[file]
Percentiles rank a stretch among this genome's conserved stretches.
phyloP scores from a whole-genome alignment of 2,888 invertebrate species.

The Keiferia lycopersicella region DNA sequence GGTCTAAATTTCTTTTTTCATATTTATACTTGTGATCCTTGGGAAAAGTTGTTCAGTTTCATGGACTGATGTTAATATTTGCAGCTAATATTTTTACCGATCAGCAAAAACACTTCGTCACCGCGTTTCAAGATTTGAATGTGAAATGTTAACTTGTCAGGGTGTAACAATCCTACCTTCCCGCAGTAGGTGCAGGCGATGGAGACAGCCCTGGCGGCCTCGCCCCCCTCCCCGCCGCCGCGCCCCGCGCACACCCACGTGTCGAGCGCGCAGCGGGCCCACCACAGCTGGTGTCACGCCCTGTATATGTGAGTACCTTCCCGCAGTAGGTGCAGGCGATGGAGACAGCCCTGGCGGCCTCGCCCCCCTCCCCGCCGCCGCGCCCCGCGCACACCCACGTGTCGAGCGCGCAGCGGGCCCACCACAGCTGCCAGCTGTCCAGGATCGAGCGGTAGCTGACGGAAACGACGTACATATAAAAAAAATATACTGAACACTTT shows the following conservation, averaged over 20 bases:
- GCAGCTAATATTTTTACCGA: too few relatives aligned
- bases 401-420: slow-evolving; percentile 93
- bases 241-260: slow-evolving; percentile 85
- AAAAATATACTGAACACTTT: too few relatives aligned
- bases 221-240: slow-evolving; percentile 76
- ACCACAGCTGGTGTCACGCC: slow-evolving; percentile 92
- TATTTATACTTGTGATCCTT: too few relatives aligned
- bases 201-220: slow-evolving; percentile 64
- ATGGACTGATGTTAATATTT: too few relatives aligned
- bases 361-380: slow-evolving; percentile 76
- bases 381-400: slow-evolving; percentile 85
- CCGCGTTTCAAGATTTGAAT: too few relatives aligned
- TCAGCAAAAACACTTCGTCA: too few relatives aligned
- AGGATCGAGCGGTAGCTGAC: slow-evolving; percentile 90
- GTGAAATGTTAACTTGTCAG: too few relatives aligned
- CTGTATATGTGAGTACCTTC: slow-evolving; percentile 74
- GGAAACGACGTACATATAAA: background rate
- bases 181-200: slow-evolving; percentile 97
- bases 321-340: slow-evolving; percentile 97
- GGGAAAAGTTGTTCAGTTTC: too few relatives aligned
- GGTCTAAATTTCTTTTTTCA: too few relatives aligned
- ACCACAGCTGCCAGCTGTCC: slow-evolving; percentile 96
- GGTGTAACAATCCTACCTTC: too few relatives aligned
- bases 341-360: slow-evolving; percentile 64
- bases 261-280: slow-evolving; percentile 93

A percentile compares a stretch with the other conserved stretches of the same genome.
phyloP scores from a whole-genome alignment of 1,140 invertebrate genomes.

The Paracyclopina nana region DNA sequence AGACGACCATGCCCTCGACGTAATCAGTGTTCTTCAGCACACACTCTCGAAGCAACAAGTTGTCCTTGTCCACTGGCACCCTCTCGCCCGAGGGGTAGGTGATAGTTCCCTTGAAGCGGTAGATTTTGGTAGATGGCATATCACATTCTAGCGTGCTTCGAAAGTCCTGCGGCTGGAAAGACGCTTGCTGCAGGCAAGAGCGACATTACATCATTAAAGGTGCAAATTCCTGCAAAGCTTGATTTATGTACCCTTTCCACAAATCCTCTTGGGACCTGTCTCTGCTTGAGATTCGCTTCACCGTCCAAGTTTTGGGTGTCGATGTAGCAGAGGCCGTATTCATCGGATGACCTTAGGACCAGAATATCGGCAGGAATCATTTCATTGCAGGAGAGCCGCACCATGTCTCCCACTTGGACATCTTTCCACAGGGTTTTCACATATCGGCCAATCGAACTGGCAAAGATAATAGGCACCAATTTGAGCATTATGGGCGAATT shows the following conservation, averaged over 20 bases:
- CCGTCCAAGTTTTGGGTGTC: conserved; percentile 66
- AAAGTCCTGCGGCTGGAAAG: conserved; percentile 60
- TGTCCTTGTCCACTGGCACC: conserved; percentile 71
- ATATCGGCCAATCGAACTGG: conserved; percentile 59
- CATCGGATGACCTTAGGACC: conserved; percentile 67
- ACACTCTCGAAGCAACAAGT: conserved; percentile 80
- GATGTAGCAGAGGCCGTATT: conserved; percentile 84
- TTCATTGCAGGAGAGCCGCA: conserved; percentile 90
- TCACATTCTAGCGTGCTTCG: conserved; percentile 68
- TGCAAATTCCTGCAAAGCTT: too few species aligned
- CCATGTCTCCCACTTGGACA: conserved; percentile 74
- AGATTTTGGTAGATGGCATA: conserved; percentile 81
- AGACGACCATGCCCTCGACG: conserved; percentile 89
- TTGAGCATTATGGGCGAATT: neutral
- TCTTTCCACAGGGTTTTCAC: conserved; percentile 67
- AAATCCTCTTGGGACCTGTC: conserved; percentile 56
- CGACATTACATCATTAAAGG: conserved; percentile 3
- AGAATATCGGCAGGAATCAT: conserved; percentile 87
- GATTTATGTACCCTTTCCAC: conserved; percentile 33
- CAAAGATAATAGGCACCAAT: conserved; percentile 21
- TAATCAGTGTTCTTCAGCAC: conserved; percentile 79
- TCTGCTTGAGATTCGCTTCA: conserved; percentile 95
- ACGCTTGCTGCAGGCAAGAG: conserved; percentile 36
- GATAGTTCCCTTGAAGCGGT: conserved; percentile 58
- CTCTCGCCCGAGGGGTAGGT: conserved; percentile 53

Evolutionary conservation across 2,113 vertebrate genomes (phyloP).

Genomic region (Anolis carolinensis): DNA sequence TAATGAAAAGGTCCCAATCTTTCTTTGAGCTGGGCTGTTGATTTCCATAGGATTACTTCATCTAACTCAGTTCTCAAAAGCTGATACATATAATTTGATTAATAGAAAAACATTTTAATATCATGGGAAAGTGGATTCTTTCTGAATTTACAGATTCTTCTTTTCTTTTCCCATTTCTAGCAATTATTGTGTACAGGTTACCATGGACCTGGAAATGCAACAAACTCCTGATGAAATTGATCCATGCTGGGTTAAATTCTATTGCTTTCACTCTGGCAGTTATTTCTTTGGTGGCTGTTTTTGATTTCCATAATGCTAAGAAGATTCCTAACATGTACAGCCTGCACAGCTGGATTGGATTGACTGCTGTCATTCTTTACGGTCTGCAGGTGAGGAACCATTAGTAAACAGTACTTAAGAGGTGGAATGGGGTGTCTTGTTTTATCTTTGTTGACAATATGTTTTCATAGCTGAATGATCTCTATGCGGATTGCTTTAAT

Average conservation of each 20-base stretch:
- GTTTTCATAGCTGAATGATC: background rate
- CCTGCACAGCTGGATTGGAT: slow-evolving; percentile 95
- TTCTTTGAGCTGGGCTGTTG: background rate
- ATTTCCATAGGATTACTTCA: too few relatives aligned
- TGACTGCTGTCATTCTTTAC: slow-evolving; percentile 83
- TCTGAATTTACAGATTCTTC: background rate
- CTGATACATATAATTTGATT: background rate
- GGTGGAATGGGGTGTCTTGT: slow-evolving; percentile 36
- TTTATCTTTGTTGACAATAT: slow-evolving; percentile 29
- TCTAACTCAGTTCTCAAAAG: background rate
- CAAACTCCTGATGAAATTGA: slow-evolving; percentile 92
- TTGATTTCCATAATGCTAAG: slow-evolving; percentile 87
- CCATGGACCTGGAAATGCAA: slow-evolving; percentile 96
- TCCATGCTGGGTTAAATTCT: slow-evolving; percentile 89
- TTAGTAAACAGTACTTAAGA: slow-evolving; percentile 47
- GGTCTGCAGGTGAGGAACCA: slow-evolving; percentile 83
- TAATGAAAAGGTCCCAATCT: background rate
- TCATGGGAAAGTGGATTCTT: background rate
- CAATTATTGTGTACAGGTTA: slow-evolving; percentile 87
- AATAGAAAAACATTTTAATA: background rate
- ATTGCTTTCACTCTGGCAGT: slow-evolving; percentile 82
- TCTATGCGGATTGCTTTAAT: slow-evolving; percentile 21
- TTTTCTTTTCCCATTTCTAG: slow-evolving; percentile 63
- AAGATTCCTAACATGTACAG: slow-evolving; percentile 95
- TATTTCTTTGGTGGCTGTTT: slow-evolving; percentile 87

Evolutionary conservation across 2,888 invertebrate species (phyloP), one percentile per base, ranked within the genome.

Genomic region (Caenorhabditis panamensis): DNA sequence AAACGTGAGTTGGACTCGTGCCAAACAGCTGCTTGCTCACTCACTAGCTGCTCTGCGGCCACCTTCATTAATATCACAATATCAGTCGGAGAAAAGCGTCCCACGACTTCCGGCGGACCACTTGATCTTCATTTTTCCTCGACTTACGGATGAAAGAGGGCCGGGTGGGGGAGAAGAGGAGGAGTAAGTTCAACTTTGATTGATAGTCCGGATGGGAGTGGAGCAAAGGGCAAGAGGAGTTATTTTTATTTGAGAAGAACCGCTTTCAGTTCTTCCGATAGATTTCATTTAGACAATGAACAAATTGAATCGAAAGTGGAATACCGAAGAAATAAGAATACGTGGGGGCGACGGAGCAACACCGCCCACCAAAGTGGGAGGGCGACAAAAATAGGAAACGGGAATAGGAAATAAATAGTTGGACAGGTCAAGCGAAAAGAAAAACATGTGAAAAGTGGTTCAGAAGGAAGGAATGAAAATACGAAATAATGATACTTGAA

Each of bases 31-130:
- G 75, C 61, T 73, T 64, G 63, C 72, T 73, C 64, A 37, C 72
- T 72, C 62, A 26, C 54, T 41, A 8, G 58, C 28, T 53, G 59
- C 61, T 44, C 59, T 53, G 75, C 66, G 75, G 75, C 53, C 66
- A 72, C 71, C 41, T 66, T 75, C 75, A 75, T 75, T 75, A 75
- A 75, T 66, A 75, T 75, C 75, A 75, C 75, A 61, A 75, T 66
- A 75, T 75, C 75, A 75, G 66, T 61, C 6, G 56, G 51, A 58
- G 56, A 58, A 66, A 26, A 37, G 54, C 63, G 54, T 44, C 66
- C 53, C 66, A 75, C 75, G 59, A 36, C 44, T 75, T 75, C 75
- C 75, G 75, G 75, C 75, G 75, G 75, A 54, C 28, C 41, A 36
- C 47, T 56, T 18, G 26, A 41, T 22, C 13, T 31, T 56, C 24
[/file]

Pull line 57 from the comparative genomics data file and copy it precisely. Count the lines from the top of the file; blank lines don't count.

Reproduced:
Evolutionary conservation across 2,113 vertebrate genomes (phyloP).